Programmed by Lorenzo Gattorna



Filed under: 16mm, archival, documentary, experimental, feminism, film, found footage, international, Uncategorized, video

THE PAST IN RELIEF

Recent Work by Ana Vaz
Ana Vaz in Person!

8-3_A-Idade-da-Pedra_04

The Nightingale Cinema, 1084 N. Milwaukee
Sunday, May 8, 6 pm, $7-10

The work of Ana Vaz confronts our conceptualization of history via themes of colonialism, semiotics, and memory. Vaz creates loose sound and color palettes, imagines impossible pasts, and melds together popular and personal texts all in service of refocusing our understanding of the ages before our own.  She reframes well-known historical realities with elements of utopian fantasy and poetic logic as a window to the contemporary moment and its inheritance of complicated forces.


Program Details:
A FILM, RECLAIMED (Ana Vaz & Tristan Bera, 2015, 20’, HD, sound)

The ecologic crisis is a political, economic and social crisis. It is also cinematographic, as cinema coincides historically and in a critical and descriptive way with the development of the Anthropocene. “A Film, Reclaimed” is a conversation, a pamphlet that reads the terrestrial crisis under the influence and with the help of the beautiful and terrible films which have accompanied it. – AV + TB

 

A IDADE DA PEDRA (2013, 29’, 16mm/HD, sound)

“As artificial as the world must have been when it was created”

A voyage into the far west of Brazil leads us to a monumental structure – petrified at the centre of the savannah. Inspired by the epic construction of the city of Brasília, the film uses this history to imagine it otherwise. “I look at Brasília the way I look at Rome : Brasília began with a final simplification of ruins”. Through the geological traces that lead us to this fictive monument, the film unearths a history of exploration, prophecy and myth. -AV

 

I PREFER NOT TO BE BUT TO TUPI (2015, 20’, performance, video, sound)

Brazilian modernist poet Oswald de Andrade cannibalizes Hamlet in his Anthropophagic Manifesto, a gesture of perspectival shift: Tupi or not not Tupi that is the question. The Amerindian Tupinambá, the Tupi, become the symbolic nexus that roots this shift. Therein, we must remember “we are all indians, expect for the ones who are not”. I Prefer Not to Be but to Tupi is a camouflaged incantation of another film, a literary expansion on and for the cinematic, an opening into a horizon of sonic and textual presences, spectres in/tangled in time and places.  – AV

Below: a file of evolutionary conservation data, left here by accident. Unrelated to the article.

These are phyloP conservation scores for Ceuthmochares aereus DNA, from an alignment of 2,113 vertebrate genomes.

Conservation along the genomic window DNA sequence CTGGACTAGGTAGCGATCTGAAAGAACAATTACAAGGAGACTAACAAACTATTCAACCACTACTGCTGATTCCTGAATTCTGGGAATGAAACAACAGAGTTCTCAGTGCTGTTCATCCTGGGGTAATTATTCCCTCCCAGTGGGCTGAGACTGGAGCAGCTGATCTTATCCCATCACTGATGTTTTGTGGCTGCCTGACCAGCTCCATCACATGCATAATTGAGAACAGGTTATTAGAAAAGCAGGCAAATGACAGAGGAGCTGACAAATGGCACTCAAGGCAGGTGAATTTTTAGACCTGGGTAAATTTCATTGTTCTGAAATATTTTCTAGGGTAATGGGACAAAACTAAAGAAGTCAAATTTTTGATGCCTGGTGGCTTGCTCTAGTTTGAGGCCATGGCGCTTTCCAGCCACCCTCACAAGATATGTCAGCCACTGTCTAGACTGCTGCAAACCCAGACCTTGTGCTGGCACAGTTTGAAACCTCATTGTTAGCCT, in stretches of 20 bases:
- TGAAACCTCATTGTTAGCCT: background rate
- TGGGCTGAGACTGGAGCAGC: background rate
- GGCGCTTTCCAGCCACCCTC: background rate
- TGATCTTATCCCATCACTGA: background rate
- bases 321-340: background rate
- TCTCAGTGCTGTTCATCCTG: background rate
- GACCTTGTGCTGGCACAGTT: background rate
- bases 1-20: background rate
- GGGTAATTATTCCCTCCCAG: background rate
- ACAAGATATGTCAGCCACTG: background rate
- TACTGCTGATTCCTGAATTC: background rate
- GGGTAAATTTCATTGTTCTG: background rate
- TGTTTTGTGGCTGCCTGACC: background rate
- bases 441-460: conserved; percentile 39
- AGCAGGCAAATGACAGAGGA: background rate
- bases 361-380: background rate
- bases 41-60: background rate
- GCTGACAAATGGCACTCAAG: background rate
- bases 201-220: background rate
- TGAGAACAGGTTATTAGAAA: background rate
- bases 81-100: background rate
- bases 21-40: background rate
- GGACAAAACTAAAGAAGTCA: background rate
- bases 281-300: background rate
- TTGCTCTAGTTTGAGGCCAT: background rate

Ana Vaz (b. 1986, Brasília) is an artist and filmmaker whose films and expanded works speculate upon the relationships between self and other, myth and history through a cosmology of signs, references and perspectives. Assemblages of found and shot materials, her films combine ethnography and speculation in exploring the frictions and fictions imprinted upon natural and built environments and its multiple inhabitants. A graduate from the Royal Melbourne Institute of Technology and Le Fresnoy Studio National, Ana was also a member of SPEAP (School of Political Arts), a project conceived and directed by Bruno Latour. Recent screenings include the New York Film Festival – Projections, TIFF Wavelenghts, CPH:DOX, Videobrasil and Lux Salon. In 2015, she was the recipient of the Kazuko Trust Award presented by the Film Society of Lincoln Center in recognition of artistic excellence and innovation in her moving-image work.Programmed by Christy LeMaster



Filed under: documentary, experimental, international, narrative, performance, Uncategorized, video

DARK PRISM

Queer Surreal Horror Feature
Director, Dylan Greenberg, in person!

darkprism

The Nightingale Cinema, 1084 N. Milwaukee
Friday, April 22, 7 pm, $7-10

 

Eighteen year-old director, Dylan Greenberg, describes her movie like this: “DARK PRISM is about three unique and strange women, each battling their own demons, in both a literal and metaphorical sense. Although they exist in different times and perhaps different worlds, their lives will soon collide due to the mysterious appearance of a massive prism. Slowly, the world as one knows it disassembles, and the nonsensical becomes the sensical… Dark Prism features special appearances by Mac DeMarco, Matt and Lauren Katz-Bohen, and Lloyd Kaufman and stars Sofe Cote, Sara Kaiser, Chandani Smith, Stephanie Domini, Max Husten and Wayne Garrett Bal ‘The Jurgen Munster.'”

After the release of a mind-splitting trailer and a spate of high profile press, Greenburg’s strange and wonderfully amateur feature DARK PRISM is now starting to make its way to screens propelled by enthusiastic fans.  Unhinged and sometimes hilarious, DARK PRISM is a movie worth rooting for in its genuine weirdness and visibly collaborative ethos.  Crafted in the infectious tradition of “hey let’s all make a movie,” PRISM is a youthful, queer, self-conscious fever-dream best experienced in a room full of the converted.

Programmed by Christy Castro and Christy LeMaster



Filed under: artist in attendance, experimental, feminism, music, narrative, opening, queer, Uncategorized, video

Next Page »